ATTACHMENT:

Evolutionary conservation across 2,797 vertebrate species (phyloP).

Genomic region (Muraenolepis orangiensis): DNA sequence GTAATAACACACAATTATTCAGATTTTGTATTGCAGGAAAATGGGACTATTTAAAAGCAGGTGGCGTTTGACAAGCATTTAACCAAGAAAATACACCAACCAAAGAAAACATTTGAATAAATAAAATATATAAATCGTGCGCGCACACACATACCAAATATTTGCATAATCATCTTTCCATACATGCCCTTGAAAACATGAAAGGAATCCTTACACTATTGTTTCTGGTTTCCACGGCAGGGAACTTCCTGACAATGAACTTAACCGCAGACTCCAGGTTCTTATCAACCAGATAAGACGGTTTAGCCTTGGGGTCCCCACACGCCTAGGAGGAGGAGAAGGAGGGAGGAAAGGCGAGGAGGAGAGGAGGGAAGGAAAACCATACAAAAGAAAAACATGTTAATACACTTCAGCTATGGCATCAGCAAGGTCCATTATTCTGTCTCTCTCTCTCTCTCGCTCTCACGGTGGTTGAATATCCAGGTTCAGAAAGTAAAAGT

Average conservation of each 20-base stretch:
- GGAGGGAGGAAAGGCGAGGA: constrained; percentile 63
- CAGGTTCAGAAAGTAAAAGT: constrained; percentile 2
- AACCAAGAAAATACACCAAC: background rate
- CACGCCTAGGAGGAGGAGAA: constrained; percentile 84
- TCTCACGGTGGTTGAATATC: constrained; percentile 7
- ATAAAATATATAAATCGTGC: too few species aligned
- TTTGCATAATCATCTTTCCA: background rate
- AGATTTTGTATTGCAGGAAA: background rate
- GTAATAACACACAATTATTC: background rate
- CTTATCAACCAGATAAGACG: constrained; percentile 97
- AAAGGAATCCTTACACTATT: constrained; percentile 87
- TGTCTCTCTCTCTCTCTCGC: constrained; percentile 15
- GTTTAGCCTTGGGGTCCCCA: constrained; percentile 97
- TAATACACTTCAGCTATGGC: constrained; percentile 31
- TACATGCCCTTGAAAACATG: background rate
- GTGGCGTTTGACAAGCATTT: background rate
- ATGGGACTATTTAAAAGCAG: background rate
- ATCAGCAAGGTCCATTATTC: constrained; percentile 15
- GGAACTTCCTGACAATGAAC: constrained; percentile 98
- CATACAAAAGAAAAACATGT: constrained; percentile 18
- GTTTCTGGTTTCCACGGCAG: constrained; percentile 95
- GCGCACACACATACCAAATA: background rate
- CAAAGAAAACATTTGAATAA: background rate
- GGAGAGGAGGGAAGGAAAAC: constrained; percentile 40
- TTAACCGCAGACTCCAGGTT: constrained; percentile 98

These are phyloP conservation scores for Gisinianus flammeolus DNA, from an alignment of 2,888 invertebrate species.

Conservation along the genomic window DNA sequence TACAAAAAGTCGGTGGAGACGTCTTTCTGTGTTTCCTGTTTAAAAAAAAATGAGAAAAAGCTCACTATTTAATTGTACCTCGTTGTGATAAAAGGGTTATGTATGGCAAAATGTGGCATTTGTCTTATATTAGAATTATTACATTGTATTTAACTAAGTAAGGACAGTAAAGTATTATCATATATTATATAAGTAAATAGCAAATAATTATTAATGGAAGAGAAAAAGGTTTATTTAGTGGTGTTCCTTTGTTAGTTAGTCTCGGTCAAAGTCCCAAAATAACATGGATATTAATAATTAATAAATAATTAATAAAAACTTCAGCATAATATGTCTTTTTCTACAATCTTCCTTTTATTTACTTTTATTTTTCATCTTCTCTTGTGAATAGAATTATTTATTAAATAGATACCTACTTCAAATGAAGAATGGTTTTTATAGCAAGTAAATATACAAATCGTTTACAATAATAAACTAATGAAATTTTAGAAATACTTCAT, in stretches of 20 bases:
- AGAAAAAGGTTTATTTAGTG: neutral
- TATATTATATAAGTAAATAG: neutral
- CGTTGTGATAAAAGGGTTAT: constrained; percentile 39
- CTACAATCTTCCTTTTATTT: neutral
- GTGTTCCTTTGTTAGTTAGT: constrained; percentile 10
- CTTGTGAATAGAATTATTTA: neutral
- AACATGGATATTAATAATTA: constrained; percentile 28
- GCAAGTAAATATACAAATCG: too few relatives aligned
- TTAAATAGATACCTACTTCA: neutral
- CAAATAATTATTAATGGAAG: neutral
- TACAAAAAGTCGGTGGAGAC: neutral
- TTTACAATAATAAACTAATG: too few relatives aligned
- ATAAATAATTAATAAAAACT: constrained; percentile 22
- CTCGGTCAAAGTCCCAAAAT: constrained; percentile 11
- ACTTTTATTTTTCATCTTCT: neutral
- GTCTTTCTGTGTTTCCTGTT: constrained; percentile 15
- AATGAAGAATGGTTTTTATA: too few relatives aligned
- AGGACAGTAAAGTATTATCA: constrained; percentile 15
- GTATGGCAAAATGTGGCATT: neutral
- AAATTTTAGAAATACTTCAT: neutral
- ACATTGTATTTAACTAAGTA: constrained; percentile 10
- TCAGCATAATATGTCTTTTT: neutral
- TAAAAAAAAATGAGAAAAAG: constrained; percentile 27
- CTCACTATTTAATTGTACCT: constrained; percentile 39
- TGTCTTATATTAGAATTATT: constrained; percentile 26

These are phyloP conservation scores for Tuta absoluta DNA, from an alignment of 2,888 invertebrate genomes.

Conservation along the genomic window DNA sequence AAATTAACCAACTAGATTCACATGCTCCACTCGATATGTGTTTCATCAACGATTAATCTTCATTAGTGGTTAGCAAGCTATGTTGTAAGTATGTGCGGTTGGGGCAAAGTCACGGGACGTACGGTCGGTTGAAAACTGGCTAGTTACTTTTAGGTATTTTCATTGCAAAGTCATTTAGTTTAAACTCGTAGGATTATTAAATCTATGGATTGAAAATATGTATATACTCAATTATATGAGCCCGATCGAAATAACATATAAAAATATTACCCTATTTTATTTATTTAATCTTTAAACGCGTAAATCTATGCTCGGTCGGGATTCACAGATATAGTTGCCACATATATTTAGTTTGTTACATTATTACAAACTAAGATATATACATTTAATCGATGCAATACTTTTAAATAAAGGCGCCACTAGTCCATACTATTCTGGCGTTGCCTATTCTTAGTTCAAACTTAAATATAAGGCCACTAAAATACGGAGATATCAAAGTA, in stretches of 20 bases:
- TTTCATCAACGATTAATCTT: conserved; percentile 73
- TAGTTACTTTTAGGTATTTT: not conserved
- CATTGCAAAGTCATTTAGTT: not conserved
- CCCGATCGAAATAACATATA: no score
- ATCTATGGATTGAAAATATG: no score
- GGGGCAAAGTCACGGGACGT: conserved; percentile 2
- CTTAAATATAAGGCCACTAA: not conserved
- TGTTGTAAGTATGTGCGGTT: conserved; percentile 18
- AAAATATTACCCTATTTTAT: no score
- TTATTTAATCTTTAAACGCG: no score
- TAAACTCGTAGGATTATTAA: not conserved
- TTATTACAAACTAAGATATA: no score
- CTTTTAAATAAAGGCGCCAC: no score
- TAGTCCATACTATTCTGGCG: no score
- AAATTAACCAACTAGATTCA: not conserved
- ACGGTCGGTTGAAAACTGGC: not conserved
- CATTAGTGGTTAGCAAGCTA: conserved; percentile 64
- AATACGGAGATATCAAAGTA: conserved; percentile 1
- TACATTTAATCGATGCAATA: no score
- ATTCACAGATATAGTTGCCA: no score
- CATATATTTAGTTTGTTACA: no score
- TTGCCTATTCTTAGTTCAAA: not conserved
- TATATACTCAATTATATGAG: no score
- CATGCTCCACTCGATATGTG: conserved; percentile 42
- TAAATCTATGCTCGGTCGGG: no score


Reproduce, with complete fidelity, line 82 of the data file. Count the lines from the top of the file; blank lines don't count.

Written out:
- TAAATCTATGCTCGGTCGGG: no score